Ways to Compile with Clang on Windows
Rival Fortress Update #27
Clang is my compiler of choice as I found it to be the fastest for development and it works on all desktop platforms.
In this post I’ll talk about how you can setup Clang on Windows without having to cross-compile from Mingw or Cygwin.
Flavors of Clang on Windows
There are currently two flavors of Clang that work on Windows: vanilla LLVM Clang, and Clang/C2 with Microsoft Codegen.
LLVM Clang is, at the time of this writing, mostly feature complete but is not able to generate PDB debugging information. It comes with two executables:
clang-cl.exe. The former supports normal Clang-style command-line options, while the latter supports MSVC-style command-line options.
Clang with Microsoft Codegen, uses the Clang frontend and Microsoft’s MSVC backend to generate machine code, so it can output PDB files. It can be installed as part of Visual Studio 2015 and can be uses from the IDE or command-line.
Using Clang with GDB on Windows
In order to make Clang emit DWARF debug symbols that GDB understands, you have to use the LLVM linker so you the full LLVM installation.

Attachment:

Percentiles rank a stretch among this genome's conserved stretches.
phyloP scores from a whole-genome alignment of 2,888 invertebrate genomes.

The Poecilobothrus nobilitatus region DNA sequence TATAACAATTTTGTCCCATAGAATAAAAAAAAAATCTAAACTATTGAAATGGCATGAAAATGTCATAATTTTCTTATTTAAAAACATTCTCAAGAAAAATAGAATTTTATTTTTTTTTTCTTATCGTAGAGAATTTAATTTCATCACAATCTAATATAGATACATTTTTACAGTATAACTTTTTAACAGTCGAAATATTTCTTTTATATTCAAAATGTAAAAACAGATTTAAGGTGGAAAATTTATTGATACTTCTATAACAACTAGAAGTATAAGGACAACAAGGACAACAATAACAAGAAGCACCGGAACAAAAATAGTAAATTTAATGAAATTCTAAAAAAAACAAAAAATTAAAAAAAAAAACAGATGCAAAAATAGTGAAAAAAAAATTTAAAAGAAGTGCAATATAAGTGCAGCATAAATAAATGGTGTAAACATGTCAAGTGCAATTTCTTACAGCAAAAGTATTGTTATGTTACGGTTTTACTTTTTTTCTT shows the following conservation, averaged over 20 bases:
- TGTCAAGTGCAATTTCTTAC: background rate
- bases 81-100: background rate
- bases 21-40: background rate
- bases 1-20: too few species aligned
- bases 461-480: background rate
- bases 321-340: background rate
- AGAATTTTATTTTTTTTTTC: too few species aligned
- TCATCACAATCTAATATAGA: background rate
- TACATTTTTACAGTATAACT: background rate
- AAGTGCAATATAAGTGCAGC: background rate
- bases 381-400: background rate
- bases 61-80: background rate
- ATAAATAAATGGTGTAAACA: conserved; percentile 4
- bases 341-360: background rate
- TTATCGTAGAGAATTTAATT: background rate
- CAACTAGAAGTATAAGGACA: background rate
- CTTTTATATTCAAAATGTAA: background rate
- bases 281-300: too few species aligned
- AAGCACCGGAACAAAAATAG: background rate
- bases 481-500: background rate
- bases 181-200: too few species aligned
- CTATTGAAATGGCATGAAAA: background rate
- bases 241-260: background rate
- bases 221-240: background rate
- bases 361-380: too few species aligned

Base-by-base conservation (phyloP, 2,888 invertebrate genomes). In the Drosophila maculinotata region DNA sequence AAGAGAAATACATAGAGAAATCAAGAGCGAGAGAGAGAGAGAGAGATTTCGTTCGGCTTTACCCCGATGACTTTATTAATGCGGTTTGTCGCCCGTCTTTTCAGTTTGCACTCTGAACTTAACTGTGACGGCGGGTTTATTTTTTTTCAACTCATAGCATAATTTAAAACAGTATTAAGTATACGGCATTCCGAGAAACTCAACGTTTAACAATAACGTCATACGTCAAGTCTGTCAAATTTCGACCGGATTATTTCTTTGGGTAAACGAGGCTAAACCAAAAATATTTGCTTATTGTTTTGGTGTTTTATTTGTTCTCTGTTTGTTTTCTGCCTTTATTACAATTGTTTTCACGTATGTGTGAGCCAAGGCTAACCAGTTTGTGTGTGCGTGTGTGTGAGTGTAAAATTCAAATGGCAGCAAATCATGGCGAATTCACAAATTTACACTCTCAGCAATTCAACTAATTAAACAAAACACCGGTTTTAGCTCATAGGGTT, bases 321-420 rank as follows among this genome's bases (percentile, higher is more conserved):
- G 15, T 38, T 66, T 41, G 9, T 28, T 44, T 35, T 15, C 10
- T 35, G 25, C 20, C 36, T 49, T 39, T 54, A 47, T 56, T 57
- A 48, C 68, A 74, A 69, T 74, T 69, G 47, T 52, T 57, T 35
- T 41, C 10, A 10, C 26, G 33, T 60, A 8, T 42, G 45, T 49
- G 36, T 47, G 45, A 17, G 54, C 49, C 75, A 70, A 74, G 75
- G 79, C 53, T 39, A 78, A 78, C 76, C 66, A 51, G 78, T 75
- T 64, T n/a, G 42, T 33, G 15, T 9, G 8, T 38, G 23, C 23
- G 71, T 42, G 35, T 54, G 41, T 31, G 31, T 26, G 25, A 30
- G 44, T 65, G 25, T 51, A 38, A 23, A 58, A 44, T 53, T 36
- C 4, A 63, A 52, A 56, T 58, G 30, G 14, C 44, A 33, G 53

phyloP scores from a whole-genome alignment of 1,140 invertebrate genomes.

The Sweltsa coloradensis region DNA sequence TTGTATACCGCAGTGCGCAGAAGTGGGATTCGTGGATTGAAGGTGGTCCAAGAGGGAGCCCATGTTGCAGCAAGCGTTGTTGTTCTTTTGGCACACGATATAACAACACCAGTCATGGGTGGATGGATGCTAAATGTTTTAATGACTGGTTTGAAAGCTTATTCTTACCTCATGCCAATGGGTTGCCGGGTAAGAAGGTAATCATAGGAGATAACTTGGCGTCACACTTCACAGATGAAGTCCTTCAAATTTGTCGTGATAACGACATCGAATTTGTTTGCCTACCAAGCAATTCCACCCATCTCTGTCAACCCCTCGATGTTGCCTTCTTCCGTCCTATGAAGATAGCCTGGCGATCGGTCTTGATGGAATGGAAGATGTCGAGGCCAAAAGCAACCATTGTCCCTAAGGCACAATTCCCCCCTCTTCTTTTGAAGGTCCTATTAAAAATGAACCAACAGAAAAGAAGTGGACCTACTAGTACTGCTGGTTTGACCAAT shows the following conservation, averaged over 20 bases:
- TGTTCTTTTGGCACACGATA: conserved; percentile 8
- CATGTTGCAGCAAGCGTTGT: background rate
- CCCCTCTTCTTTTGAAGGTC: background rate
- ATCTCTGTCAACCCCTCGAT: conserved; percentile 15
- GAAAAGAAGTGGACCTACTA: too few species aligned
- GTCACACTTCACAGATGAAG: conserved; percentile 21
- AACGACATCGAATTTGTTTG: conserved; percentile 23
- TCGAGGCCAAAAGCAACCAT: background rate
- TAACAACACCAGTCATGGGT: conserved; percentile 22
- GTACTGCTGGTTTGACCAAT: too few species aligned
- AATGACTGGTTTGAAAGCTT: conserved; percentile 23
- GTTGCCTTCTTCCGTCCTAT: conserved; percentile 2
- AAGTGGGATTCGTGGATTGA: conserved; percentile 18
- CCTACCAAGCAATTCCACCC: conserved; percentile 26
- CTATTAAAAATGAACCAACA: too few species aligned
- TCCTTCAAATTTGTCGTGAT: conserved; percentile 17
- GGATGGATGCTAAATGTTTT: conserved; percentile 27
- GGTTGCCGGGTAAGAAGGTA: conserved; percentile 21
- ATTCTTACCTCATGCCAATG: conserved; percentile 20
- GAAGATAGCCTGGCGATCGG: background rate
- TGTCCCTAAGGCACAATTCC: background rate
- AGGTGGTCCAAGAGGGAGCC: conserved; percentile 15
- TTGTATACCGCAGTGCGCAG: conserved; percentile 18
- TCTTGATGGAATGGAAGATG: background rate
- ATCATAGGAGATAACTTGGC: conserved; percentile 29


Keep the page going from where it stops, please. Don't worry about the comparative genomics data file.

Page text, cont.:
The following line will compile and link an executable that can be debugged on GDB:
Using Clang with Visual Studio
Using Clang with Visual Studio is straightforward if you use the version that comes bundled width the IDE. To enable it follow the steps described in the official blog post. I personally haven’t tried this, as I don’t use Visual Studio.
Using Clang with CMake and Ninja
My development setup relies on CMake and Ninja, but when it came to setting up Clang on Windows I had to hack around quite a bit to get it to work.
The main problem I had to wrestle with was that CMake kept incorrectly detecting MSVC no matter what flags I set.
The hackish solution I found that works with version 3.6.0 is to use the following command:
As you can notice I have to force the C and CXX flags to
TRUE. This seems to be the only way stop CMake from detecting MSVC.